"A primer for Big Bad City disillusionment, unsparing in its portrayal of New York's debilitating entropy."The Village Voice. With a new introduction by Jonathan Lethem.
First published in 1933, Miss Lonelyhearts remains one of the most shocking works of 20th century American literature, as unnerving as a glob of black bile vomited up at a church social: empty, blasphemous, and horrific. Set in New York during the Depression and probably West's most powerful work, Miss Lonelyhearts concerns a nameless man assigned to produce a newspaper advice column but as time passes he begins to break under the endless misery of those who write in, begging him for advice. Unable to find answers, and with his shaky Christianity ridiculed to razor-edged shards by his poisonous editor, he tumbles into alcoholism and a madness fueled by his own spiritual emptiness.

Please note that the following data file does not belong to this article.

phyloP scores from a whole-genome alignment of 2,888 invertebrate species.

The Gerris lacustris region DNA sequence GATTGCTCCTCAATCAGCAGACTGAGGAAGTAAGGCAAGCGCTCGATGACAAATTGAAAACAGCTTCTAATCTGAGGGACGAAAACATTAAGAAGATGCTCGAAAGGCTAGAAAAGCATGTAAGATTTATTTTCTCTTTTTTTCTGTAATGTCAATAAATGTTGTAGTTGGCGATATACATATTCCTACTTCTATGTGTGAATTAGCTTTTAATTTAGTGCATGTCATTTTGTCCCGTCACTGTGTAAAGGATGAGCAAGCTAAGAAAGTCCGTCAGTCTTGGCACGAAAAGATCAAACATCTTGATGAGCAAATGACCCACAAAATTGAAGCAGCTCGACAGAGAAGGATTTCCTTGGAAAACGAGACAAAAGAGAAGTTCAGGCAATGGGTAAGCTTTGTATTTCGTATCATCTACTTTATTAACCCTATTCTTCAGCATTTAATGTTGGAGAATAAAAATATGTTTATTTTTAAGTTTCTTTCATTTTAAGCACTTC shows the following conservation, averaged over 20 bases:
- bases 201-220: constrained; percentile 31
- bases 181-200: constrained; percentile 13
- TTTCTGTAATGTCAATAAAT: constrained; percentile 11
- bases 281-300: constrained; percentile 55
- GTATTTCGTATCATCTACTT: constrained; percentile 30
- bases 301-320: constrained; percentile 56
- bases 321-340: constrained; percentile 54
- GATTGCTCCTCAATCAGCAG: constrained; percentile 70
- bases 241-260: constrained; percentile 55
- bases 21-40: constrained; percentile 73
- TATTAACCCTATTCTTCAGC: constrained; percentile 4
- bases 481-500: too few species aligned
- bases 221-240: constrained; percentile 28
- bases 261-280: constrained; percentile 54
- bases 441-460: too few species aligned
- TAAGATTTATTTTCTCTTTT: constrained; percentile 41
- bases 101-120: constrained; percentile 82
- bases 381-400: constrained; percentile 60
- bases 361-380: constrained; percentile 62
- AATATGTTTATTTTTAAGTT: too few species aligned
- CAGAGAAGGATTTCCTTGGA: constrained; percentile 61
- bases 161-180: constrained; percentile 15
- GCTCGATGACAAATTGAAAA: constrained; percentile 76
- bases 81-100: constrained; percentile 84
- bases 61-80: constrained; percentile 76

During his years in Hollywood West wrote The Day of the Locust, a study of the fragility of illusion. Many critics consider it with F. Scott Fitzgerald's unfinished masterpiece The Last Tycoon (1941) among the best novels written about Hollywood. Set in Hollywood during the Depression, the narrator, Tod Hackett, comes to California in the hope of a career as a painter for movie backdrops but soon joins the disenchanted second-rate actors, technicians, laborers and other characters living on the fringes of the movie industry. Tod tries to seduce Faye Greener; she is seventeen. Her protector is an old man named Homer Simpson. Tod finds work on a film called prophetically “The Burning of Los Angeles,” and the dark comic tale ends in an apocalyptic mob riot outside a Hollywood premiere, as the system runs out of control.
|Publisher:||New Directions Publishing Corporation|
|Edition description:||New Edition|
|Product dimensions:||5.20(w) x 7.90(h) x 0.50(d)|
About the Author
In 1940, when an automobile accident prematurely claimed Nathanael West's life, he was a relatively obscure writer, the author of only four short novels. West's reputation has grown considerably since then and he is now considered one of the 20th century's major authors. Born in New